The TephroMed project aims to precisely synchronise two key ICDP palaeoclimatic records from eastern Mediterranean through the use of tephrostratigraphic investigations: to the north, in the Anatolian region, Lake Van (PALEOVAN, Litt et al., 2014) and to the south, in the Levant, the Dead Sea (DSDDP, Stein et al., 2011). Both records have undergone lake level reconstructions, indicating contrasting past regional responses to large-scale climatic events (e.g. Finne et al., 2019; Neugebauer et al., 2015). Though both records are dated through absolute and relative methods (radiocarbon, U-Th, varve counting, wiggle-matching), inherited large chronological uncertainties do not allow detailed insight into the potential climatic time-transgressive nature between the two sites. Yet, both records have tephra deposits within their lacustrine sediments, highlighting the potential to facilitate the alignment of both records using tephra (Neugebauer et al., 2021).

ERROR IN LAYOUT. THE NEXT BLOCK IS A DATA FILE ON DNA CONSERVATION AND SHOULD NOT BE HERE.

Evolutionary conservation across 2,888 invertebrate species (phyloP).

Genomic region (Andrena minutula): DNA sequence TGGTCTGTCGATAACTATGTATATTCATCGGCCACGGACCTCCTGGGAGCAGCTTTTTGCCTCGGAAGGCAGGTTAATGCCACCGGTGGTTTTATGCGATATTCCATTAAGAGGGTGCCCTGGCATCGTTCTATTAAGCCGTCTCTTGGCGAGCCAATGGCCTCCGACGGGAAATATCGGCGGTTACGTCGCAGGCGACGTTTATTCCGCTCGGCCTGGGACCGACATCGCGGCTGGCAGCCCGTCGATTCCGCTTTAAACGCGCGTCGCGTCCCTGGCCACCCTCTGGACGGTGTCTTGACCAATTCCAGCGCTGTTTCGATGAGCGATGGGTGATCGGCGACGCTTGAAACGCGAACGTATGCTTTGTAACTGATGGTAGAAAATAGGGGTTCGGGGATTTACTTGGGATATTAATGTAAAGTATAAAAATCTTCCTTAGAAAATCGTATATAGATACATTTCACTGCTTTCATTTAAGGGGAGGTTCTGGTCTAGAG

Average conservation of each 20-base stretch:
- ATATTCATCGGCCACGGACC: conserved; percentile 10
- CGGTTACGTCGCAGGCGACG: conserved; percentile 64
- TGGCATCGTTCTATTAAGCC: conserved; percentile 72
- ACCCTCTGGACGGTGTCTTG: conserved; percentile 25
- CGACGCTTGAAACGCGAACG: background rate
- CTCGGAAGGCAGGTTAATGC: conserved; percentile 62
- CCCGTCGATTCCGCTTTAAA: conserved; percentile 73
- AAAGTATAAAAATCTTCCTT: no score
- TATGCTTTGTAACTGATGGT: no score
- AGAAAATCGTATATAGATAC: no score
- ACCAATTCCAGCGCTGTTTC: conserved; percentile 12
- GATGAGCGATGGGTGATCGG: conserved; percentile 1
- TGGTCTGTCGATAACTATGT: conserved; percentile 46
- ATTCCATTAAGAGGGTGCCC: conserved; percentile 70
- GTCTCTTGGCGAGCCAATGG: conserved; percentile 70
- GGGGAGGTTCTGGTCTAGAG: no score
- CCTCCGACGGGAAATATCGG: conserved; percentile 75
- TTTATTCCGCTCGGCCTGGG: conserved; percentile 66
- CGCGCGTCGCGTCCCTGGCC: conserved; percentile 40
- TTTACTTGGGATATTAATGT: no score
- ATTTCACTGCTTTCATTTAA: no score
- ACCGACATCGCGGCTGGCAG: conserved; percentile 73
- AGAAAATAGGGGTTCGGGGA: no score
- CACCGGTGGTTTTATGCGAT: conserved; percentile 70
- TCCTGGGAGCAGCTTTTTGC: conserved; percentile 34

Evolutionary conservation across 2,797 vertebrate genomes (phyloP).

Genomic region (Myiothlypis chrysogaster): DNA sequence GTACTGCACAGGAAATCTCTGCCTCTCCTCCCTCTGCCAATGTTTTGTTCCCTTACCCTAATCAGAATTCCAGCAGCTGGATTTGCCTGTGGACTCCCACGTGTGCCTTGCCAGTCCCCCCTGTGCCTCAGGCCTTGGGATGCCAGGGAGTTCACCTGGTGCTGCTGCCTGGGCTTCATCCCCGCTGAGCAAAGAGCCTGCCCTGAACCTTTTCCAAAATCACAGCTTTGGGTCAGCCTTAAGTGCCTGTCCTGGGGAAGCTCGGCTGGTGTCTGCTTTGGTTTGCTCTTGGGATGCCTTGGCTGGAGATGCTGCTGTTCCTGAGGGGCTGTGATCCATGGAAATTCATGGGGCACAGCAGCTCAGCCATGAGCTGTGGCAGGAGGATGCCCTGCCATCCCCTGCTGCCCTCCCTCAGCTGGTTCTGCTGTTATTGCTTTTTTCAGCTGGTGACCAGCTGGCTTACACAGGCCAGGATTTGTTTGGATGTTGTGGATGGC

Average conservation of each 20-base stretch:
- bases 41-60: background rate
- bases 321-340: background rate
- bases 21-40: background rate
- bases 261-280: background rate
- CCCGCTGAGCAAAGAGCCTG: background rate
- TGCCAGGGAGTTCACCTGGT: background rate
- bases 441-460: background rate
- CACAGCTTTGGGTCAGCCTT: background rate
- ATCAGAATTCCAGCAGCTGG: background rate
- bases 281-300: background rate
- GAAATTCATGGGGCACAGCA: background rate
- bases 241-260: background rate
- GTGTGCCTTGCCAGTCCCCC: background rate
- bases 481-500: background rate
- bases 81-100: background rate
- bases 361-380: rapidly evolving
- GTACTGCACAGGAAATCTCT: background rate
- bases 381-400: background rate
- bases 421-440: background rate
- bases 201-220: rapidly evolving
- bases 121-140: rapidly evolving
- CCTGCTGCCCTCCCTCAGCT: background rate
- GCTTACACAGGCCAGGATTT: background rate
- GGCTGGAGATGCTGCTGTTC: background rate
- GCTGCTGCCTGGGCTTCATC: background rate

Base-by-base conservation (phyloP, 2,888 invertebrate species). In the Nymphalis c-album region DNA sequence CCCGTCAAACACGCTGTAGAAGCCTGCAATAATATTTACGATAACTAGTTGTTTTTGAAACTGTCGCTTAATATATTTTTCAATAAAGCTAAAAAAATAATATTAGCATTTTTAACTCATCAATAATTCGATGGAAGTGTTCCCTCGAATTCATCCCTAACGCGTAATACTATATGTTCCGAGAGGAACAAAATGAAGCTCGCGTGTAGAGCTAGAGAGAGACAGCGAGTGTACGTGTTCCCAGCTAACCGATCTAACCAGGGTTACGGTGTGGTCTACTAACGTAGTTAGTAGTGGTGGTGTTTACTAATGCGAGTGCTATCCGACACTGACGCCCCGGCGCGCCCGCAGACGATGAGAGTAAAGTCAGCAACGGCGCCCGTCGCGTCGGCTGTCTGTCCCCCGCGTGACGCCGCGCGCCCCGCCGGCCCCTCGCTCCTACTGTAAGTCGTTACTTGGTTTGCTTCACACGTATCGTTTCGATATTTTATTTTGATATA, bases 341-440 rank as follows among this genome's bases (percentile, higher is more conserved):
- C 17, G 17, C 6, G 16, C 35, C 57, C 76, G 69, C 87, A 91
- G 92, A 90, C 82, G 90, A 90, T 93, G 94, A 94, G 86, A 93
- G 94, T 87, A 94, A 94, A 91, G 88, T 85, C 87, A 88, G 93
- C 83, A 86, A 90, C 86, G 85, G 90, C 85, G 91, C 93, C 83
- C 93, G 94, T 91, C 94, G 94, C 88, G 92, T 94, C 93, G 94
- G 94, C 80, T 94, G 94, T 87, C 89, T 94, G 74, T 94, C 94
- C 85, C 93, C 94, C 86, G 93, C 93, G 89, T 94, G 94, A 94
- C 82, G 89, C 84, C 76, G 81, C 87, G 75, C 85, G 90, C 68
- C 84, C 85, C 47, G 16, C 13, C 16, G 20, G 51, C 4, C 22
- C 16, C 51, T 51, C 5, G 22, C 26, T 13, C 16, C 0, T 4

Here, we present new major and minor element volcanic glass chemical data from several tephra layers from both Lake Van and the Dead Sea ICDP cores. New geochemical data from selected visible tephra layers in Lake Van are given. The cryptotephra results from the Dead Sea show particular significant findings with volcanic glass derived from potentially several volcanic regions within the Mediterranean (e.g. Anatolia, Italy). This new data can help to facilitate a chronological alignment between the Dead Sea, Lake Van and other important climatic archives in the Mediterranean. In addition, it highlights the importance of distal records in understanding past volcanic eruptions. As a result of these findings, we can now start to answer questions associated with regional expression of past climatic events and their temporal transgression.